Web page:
From a service delivery perspective within a city, there is some fundamental information authorities need to know. For example, where are the electricity cables? Where is land designated as residential? Where are the water catchment areas?
However, the end point of the multiple networks which exist within a city are often absent from East African local government databases and master plans. This end point is the individual building. People live in them. Companies work in them. Electricity, water, roads, sewage, cable TV are all attempting to connect buildings to their network in the most efficient way possible. Integrating building outlines will make that process far more accurate and easier.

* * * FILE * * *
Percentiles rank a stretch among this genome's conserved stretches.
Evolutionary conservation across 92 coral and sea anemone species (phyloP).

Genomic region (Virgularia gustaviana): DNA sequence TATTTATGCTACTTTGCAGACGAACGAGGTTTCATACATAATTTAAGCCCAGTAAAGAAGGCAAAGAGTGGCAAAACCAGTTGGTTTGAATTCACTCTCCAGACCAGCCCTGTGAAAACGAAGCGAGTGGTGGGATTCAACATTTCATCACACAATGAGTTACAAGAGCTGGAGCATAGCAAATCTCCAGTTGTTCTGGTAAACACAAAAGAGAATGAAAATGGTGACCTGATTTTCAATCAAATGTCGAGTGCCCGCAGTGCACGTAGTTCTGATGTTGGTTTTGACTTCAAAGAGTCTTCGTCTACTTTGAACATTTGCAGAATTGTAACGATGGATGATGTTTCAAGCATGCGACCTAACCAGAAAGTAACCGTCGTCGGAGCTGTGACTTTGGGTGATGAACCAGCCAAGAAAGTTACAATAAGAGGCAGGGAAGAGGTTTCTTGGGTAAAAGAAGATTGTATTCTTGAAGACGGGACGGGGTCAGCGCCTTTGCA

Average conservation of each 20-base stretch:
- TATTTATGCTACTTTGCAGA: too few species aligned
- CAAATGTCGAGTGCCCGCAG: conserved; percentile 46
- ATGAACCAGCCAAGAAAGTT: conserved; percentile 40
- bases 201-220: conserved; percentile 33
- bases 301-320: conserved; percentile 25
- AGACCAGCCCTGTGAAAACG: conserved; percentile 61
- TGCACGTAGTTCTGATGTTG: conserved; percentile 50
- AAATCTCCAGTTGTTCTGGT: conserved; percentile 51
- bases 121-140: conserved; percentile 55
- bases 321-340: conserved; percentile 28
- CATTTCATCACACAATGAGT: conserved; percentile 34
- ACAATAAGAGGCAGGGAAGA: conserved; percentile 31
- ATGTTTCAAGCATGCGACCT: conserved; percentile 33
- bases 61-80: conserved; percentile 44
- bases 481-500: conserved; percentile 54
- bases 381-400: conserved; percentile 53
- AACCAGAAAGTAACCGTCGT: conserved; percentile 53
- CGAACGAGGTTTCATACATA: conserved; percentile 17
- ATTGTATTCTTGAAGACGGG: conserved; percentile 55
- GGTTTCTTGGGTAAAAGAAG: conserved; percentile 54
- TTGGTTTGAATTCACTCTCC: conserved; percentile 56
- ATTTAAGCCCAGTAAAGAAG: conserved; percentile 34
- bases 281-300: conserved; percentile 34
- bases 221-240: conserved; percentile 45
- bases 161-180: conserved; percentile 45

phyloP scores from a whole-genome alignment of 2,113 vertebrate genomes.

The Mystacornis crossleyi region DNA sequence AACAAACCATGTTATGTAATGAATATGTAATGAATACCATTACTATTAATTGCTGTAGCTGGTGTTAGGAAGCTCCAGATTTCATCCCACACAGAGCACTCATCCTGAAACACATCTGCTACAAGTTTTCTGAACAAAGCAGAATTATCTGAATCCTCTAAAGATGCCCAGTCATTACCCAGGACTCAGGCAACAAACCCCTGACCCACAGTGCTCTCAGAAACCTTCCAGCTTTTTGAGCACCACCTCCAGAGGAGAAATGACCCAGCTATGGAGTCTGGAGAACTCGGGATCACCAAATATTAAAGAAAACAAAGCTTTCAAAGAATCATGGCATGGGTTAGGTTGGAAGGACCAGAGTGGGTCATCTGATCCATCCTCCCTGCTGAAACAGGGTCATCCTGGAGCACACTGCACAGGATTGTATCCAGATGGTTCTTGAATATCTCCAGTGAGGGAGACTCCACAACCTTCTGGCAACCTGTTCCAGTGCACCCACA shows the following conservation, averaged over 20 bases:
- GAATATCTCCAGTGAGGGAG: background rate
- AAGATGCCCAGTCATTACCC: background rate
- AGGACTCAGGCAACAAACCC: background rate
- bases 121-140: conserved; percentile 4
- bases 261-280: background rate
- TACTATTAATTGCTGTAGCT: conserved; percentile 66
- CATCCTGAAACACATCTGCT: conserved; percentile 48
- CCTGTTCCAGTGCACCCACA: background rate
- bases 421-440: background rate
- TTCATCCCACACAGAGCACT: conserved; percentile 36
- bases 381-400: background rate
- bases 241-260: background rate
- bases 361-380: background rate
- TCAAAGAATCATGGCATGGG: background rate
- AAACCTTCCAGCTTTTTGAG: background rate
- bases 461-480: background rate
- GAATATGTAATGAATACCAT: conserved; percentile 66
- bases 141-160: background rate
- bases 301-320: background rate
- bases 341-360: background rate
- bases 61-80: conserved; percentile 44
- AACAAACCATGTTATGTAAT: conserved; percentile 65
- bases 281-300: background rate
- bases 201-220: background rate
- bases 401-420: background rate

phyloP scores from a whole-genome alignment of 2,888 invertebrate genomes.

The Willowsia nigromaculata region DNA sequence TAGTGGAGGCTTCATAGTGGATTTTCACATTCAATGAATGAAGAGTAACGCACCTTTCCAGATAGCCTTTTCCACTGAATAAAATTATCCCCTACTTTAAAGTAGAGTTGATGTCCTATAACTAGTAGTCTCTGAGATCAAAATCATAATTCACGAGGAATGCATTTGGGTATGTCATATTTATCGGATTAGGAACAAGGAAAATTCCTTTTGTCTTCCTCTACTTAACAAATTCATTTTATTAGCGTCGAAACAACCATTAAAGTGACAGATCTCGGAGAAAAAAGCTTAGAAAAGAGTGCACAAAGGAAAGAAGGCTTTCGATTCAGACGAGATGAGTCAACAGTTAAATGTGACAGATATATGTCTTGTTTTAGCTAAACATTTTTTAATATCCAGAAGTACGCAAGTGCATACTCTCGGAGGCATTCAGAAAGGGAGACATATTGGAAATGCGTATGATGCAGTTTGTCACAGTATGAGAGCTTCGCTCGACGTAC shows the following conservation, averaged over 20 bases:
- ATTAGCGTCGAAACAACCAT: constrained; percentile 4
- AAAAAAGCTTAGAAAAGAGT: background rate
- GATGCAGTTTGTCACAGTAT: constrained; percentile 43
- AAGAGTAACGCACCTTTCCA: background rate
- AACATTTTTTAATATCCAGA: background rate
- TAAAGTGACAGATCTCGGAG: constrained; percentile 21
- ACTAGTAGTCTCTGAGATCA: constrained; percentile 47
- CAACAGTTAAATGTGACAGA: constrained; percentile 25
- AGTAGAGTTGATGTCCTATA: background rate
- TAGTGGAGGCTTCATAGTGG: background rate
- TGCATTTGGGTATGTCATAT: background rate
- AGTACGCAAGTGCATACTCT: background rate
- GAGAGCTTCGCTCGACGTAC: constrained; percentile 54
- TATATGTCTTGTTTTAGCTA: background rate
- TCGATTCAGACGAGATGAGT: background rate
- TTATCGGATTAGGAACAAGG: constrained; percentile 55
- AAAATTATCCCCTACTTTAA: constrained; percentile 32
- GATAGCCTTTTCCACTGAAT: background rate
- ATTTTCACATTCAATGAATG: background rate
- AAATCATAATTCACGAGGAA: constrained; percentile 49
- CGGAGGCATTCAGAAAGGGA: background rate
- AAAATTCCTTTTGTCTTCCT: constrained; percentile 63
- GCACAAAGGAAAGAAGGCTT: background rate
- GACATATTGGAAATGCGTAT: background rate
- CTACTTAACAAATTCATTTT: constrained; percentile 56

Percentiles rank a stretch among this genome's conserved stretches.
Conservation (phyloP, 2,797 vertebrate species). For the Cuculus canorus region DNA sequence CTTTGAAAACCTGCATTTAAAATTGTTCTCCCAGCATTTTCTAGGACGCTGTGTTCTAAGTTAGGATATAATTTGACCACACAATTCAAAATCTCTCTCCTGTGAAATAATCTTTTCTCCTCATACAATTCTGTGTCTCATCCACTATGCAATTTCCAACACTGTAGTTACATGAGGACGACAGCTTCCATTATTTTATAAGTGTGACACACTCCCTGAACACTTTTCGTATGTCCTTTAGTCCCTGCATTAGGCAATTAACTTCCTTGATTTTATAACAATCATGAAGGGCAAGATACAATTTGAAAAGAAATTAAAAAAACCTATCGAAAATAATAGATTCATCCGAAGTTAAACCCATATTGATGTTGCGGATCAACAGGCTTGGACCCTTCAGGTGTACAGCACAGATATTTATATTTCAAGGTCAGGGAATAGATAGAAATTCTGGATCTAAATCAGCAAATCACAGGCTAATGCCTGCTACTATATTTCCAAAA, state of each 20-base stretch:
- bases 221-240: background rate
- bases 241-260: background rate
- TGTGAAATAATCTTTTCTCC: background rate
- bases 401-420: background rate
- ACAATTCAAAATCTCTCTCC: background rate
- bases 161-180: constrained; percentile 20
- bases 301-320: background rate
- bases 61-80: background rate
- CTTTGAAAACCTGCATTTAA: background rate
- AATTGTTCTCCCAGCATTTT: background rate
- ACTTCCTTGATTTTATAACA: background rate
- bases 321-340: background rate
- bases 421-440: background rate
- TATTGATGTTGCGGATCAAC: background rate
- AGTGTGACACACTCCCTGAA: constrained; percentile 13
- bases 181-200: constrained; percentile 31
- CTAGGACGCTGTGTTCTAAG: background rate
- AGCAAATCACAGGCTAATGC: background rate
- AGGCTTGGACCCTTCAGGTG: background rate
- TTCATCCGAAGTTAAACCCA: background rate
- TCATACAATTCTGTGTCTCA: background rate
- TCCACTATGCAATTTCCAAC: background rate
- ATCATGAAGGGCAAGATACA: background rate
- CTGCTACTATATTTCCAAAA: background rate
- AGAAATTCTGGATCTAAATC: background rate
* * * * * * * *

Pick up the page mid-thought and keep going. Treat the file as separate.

So why is this data not available? For one, its hard to collect. It is time-consuming and horribly boring work.
So it is good for Kampala that GeoGecko specialists have no social life and are intensely boring by nature. Therefore time-consuming and horribly boring work is perfect for us.
We currently have a team sitting and scanning high resolution satellite images to record each individual building within the city. We’re looking forward to the analysis which can be done when the dataset is complete. Where is there higher building density? What is the average building size per district? How many buildings are located in designated wetlands?
With Uganda on track to have the worlds highest population growth, urban planning in the capital city is more critical than ever. We’re making good headway. A few weeks until Kampala is completed. Wakiso is next. We’ll keep you posted!